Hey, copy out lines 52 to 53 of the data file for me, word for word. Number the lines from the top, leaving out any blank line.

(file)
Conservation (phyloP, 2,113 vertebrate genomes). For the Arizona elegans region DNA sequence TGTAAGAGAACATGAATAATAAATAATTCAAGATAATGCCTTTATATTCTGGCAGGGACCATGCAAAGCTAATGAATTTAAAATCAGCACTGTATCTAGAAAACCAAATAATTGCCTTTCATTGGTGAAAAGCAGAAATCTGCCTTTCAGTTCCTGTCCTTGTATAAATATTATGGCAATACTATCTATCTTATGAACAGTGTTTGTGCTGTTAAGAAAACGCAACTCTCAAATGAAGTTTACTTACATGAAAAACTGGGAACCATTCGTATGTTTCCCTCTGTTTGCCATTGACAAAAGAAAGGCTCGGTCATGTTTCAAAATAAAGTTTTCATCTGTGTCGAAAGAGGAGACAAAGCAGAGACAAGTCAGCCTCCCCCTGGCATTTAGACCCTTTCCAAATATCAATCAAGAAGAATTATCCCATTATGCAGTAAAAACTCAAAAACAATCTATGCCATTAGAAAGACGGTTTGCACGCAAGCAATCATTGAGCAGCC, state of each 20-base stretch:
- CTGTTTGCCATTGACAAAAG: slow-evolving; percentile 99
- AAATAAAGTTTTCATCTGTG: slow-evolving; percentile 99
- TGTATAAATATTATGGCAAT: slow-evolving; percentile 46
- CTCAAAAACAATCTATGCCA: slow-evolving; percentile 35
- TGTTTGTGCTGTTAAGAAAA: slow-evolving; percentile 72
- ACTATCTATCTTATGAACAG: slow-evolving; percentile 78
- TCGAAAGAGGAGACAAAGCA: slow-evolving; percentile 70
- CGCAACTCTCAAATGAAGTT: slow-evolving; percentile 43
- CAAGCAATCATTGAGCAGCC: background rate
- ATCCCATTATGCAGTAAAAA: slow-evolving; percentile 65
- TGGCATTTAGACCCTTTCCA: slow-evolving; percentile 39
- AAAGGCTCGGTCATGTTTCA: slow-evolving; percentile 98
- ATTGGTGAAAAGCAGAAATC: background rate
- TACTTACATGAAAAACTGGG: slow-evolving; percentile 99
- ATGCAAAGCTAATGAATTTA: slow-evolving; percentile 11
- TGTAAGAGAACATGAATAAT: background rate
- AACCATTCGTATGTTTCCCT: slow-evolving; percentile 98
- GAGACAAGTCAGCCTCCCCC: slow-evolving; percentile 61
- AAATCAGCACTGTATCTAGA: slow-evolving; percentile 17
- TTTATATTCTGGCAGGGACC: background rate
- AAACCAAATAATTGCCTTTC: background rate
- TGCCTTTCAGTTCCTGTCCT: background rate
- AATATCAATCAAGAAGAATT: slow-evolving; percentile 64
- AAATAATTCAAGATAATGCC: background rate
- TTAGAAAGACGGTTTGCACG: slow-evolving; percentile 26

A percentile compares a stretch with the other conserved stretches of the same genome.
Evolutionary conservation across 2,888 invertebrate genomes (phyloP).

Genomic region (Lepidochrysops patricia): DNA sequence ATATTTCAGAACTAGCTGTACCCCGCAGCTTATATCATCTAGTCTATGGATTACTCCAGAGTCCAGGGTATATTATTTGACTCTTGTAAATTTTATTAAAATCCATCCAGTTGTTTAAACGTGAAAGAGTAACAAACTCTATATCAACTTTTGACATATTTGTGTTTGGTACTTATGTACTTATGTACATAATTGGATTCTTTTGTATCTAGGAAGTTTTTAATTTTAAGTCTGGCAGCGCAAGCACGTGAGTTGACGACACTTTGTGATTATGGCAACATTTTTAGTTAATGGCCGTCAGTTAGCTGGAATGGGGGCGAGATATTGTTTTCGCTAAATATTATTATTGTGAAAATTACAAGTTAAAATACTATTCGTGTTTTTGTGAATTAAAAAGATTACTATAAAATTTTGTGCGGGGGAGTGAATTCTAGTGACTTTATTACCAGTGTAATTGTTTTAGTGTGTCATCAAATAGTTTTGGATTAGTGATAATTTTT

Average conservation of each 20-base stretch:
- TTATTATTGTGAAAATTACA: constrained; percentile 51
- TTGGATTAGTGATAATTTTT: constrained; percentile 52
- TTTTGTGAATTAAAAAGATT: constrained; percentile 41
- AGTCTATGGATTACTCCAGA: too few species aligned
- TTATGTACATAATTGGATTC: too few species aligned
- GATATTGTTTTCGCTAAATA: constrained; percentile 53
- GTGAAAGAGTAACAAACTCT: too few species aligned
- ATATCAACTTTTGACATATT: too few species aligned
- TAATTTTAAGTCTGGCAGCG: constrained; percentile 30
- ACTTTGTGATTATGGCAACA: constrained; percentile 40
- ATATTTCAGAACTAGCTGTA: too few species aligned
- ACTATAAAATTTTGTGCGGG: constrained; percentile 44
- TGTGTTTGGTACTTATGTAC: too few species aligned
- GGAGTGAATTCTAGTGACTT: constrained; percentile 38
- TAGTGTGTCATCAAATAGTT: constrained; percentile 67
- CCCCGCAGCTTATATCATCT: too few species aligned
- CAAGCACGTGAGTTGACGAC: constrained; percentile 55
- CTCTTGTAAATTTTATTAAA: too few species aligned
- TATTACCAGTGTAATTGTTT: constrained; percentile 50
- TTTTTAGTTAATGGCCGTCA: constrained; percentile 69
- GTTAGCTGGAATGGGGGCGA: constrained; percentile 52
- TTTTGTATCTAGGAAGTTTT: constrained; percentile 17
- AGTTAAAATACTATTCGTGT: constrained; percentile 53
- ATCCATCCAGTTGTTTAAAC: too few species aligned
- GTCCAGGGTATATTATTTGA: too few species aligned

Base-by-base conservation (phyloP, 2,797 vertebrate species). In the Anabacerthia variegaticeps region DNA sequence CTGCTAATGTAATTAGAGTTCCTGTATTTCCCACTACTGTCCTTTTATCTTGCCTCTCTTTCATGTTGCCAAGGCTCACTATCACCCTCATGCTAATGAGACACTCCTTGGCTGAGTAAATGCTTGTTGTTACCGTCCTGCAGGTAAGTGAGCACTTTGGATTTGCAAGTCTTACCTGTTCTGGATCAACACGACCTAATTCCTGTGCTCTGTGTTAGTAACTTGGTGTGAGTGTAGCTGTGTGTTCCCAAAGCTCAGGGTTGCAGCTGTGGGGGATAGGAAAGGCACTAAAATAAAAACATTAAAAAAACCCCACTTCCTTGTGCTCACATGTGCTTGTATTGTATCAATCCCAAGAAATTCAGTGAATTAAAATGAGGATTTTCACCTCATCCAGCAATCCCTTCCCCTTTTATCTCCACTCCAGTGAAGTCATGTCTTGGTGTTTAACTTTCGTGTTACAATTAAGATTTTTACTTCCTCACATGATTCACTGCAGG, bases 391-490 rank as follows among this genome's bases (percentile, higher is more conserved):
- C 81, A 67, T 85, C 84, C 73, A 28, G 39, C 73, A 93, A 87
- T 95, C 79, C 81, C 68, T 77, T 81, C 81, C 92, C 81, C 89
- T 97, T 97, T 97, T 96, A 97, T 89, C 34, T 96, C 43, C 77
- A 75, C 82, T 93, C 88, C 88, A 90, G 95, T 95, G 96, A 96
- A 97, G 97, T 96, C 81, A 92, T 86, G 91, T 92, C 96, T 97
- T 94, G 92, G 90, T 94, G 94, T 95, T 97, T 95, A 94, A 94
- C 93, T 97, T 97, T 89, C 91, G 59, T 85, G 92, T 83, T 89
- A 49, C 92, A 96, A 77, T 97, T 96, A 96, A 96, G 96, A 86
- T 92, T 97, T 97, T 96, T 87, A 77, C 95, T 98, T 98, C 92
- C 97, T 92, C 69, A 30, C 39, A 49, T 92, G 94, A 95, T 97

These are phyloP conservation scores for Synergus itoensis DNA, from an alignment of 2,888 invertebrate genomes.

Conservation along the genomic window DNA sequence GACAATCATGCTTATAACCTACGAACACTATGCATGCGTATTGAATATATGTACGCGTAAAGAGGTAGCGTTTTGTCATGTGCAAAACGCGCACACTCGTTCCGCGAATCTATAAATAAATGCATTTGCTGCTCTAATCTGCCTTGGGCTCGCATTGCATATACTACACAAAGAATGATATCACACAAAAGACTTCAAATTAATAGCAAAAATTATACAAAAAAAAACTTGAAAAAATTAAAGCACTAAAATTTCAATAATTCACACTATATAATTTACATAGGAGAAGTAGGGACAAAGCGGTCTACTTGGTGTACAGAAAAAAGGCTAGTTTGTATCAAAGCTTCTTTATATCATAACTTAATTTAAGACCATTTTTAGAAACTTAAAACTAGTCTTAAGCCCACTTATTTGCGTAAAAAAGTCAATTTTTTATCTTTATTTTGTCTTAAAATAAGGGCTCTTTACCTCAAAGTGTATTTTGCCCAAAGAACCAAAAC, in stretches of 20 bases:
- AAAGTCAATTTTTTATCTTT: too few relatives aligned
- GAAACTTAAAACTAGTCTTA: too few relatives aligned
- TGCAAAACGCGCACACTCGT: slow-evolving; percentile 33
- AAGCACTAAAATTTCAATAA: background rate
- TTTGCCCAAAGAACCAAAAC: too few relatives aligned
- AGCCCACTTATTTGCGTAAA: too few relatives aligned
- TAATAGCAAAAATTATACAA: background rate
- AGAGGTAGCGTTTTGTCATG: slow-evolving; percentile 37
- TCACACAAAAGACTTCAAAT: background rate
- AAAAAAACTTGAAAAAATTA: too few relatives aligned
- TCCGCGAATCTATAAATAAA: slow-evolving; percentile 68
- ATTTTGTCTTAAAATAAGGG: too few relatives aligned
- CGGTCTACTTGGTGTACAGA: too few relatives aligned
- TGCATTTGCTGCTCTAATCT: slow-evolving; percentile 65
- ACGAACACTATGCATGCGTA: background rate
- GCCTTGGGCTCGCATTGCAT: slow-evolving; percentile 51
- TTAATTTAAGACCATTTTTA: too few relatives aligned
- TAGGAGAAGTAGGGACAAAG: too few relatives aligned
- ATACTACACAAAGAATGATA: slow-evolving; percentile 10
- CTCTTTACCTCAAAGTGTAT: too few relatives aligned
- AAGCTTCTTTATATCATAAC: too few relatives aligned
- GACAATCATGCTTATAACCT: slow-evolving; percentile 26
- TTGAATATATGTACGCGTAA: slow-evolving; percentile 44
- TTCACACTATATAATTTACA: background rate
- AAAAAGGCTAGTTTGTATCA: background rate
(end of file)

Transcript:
- TTTTGTATCTAGGAAGTTTT: constrained; percentile 17
- AGTTAAAATACTATTCGTGT: constrained; percentile 53